Northwest Kidney Centers shepherds the process for each patient who is interested.

“Many patients don’t know that they can be evaluated and listed for kidney transplant before even starting dialysis treatment,” says Tyshler. “Knowing your options, and starting the transplant workup process as soon as you decide to pursue transplant, are key.”

Thanks to community philanthropic support, Northwest Kidney Centers established a curriculum and offers free classes about transplant for patients at every stage of kidney disease. “Choices” introduces transplant as one possible treatment for kidney failure. “Next Step Transplant,” for patients who want to learn more, discusses ways to prepare for a transplant, different types of donors, and how the waitlist works. And “Living Well With a Transplant” offers tips from a pharmacist and dietitian to keep recipients healthy for a lifetime. In 2014, 752 people attended these three classes.

Transplant recipients have access to Northwest Kidney Centers’ renal-specialty pharmacy where they can consult with a pharmacist familiar with medication interactions and kidney complications. We also send them “Transplant Connection,” a twice-yearly newsletter packed with health tips directly relevant to taking care of a transplanted kidney.

Northwest Kidney Centers brings transplant stories and facts to the greater community at large through a quarterly community newsletter, outreach events and an active social media presence. For example, in 2014, the nonprofit worked with a local transplant center to post coverage on Twitter as a patient’s transplant surgery took place. A local TV news crew taped in the operating room. The transplant center calculated that social media posts alone generated 89,000 impressions to spread the word about kidney health and the need for kidney donors.

Removing Barriers to Transplantation

In 2007, a high level of protein in his urine sent Qi Zhang to a kidney specialist. After more tests, the diagnosis came—kidney disease, Stage 4.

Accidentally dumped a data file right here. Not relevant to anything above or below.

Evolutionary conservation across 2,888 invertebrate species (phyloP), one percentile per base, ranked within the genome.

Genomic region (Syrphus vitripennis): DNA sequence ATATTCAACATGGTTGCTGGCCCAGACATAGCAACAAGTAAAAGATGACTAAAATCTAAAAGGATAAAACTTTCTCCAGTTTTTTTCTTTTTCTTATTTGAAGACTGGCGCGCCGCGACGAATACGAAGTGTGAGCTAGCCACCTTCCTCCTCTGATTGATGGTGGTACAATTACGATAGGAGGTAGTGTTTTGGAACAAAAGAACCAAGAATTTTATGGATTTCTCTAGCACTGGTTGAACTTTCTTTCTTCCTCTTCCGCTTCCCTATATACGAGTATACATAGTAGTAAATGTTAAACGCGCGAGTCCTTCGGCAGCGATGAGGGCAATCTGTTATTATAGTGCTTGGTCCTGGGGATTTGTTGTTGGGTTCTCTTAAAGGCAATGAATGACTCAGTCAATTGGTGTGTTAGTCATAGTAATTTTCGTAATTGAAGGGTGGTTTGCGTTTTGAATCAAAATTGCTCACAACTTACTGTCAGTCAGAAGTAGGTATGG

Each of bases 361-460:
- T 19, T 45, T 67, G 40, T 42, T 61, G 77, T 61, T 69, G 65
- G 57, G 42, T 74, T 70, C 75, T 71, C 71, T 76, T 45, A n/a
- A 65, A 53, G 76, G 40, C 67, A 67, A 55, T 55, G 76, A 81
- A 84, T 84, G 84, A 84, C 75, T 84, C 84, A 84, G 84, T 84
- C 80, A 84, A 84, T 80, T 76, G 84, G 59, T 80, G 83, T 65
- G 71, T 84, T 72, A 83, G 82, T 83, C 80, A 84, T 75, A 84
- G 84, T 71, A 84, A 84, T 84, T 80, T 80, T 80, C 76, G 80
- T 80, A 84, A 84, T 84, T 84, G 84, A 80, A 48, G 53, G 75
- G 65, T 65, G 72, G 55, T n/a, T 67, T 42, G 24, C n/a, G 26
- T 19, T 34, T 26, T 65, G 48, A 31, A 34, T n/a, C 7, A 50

“It caught me by surprise,” says Zhang. “I had low energy and lower back pain. I didn’t know it was kidney disease-related.”

Zhang started dialysis at Northwest Kidney Centers in April 2013. Although dialysis made him feel better, he hoped for a transplant. To prepare, Zhang followed a low-sugar, low-salt diet and refrained from smoking or drinking alcohol or caffeine.

Still there was a major barrier in his way.

Patients must have a mouth completely clear of infection to be eligible for a transplant. Zhang needed dental work he couldn’t afford. He turned to the Access to Dental program, a joint venture launched in 2009 between Northwest Kidney Centers and the Seattle-King County Dental Society. The program matches low-income dialysis patients with volunteer dentists and oral surgeons. Through it, Zhang was able to get the dental care he needed to be cleared for transplant surgery.

On May 8, 2014, Zhang got his new kidney.

“I am thankful for the second chance,” says Zhang. “My life now is full of hope.”

Since October 2009, the Access to Dental program has referred 159 dialysis patients for dental services, and 32 of them have subsequently received a transplant.

More patients on the waitlist, more receiving transplants

The transplant initiative is working.

Northwest Kidney Centers is a not-for-profit, locally managed provider of kidney dialysis, public health education and research into the causes and treatments of chronic kidney disease. Founded in Seattle in 1962, it was the world’s first dialysis organization. The 10th-largest dialysis provider in the country, it is an influential model because of its high quality services, deep community connections and generous donor support.